Singaporeans must continue to strengthen their “Singaporean Singapore”, and build an ever more perfect multi-racial society, said Finance Minister Lawrence Wong.
This means tackling racism wherever it exists in Singapore, and taking steps as one people against its imperfections.
Speaking at a forum jointly organised by the Institute of Policy Studies and S. Rajaratnam School of International Studies on 25 June 2021, the minister iterated multiracialism as the fundamental principle on which Singapore was founded. It has taken mutual understanding and trust, and still requires resolve to maintain the delicate balance we have.
Citing the recent spate of racist incidents as examples, Mr Wong pointed out that race is never an easy issue for any society in the world, especially highly diverse ones like Singapore. The question of race has been a fundamental issue for Singapore from the beginning. Our separation from Malaysia is a sombre reminder of how race had posed an existential challenge.
Singapore’s founding leaders set out to build a “Singaporean Singapore” with “deliberate policies, carefully thought-out safeguards, and resolute efforts” to ensure that everybody would have equal opportunities, and nobody will be disadvantaged, he elaborated.
However, Singapore’s racial harmony is not achieved by creating a monolithic society, Mr Wong noted. Singapore’s distinctive philosophy of multiracialism accepts and celebrates diversity.
“Multi-racialism in Singapore doesn’t mean forgetting our separate racial, linguistic, religious and cultural identities. It doesn’t require us to erase our rich inheritances in favour of a bland and homogenised broth,” he said. “Instead, it has enjoined us to embrace our inheritances, respect those of others, and go beyond them to encompass a national identity and shared purpose.”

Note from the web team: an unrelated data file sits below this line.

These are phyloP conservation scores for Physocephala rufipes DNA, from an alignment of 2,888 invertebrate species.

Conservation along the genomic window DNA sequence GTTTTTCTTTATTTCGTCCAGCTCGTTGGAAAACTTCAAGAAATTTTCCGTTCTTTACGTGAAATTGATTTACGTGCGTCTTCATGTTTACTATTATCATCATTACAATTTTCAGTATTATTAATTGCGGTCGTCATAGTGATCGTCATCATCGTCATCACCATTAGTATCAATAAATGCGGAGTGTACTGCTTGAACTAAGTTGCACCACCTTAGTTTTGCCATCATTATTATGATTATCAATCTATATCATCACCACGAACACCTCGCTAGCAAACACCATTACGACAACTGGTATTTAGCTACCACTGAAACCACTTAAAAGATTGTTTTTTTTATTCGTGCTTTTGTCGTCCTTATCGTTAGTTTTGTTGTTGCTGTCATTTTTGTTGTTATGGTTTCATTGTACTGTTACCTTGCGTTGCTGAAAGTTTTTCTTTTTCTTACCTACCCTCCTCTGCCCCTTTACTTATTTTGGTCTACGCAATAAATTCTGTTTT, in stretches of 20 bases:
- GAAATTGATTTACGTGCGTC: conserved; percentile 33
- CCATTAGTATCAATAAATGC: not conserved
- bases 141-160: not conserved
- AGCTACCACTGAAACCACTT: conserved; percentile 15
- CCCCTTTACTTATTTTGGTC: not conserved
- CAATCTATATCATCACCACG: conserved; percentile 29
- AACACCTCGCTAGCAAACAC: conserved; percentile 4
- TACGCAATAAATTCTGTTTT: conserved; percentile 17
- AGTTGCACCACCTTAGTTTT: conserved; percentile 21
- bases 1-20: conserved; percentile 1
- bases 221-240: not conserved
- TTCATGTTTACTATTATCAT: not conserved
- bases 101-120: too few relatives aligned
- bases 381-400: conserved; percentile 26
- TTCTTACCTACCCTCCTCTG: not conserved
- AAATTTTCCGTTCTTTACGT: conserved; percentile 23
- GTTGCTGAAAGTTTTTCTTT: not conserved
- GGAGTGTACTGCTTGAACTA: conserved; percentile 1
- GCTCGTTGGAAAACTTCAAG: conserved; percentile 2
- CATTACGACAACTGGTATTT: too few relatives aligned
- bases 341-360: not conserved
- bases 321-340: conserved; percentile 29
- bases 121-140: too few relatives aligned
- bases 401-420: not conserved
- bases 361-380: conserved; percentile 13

He also quoted what Prime Minister Lee Hsien Loong said in 2017, “Being Singaporean has never been a matter of subtraction, but of addition; not of becoming less, but more; not of limitation and contraction, but of openness and expansion.”
Mr Wong reminded that in any multi-racial society, it is harder to be a minority than a majority, he said. It is therefore important for the majority community in Singapore to do its part, and be sensitive to and conscious of the needs of minorities.
“I ask that we do more and take the extra steps to make our minority friends, neighbours, co-workers feel comfortable…At the same time, I am grateful that minorities have reciprocated by recognising that the majority community has legitimate needs and concerns too.”
Singaporeans must also continue with their approach of mutual accommodation, trust, and compromise. This does not mean them accepting or dismissing racial aggressions. They must continue to speak up against racialised experiences, and even be prepared to have uncomfortable discussions without instigating a “them versus us” dynamic.
He assured that the PAP government will continue to engage widely, and to update its policies on race, as well as other policies that help to strengthen our racial harmony. The Government’s policies are not cast in stone, be it group representation constituency (GRC), Ethnic Integration Policy(EIC) or Special Assistance Plan schools.
“Ultimately, any change must expand our common space, and strengthen our racial harmony, while allowing each community to go about its way of life.”
Mr Wong also reiterated that the PAP Government will never waver in its commitment to promote harmony among all races, and ensure that all Singaporeans enjoy full and equal opportunities in life.
“We must have the humility to acknowledge our multi-racialism is still a work in progress, The honesty to recognise that not everyone will want to move at the same pace, and yet persevere to protect our multiracialism – cherish it, nurture it, strengthen it,” he said. ” Then we can move ever closer to become ever more ‘one united people, regardless of race, language or religion.’”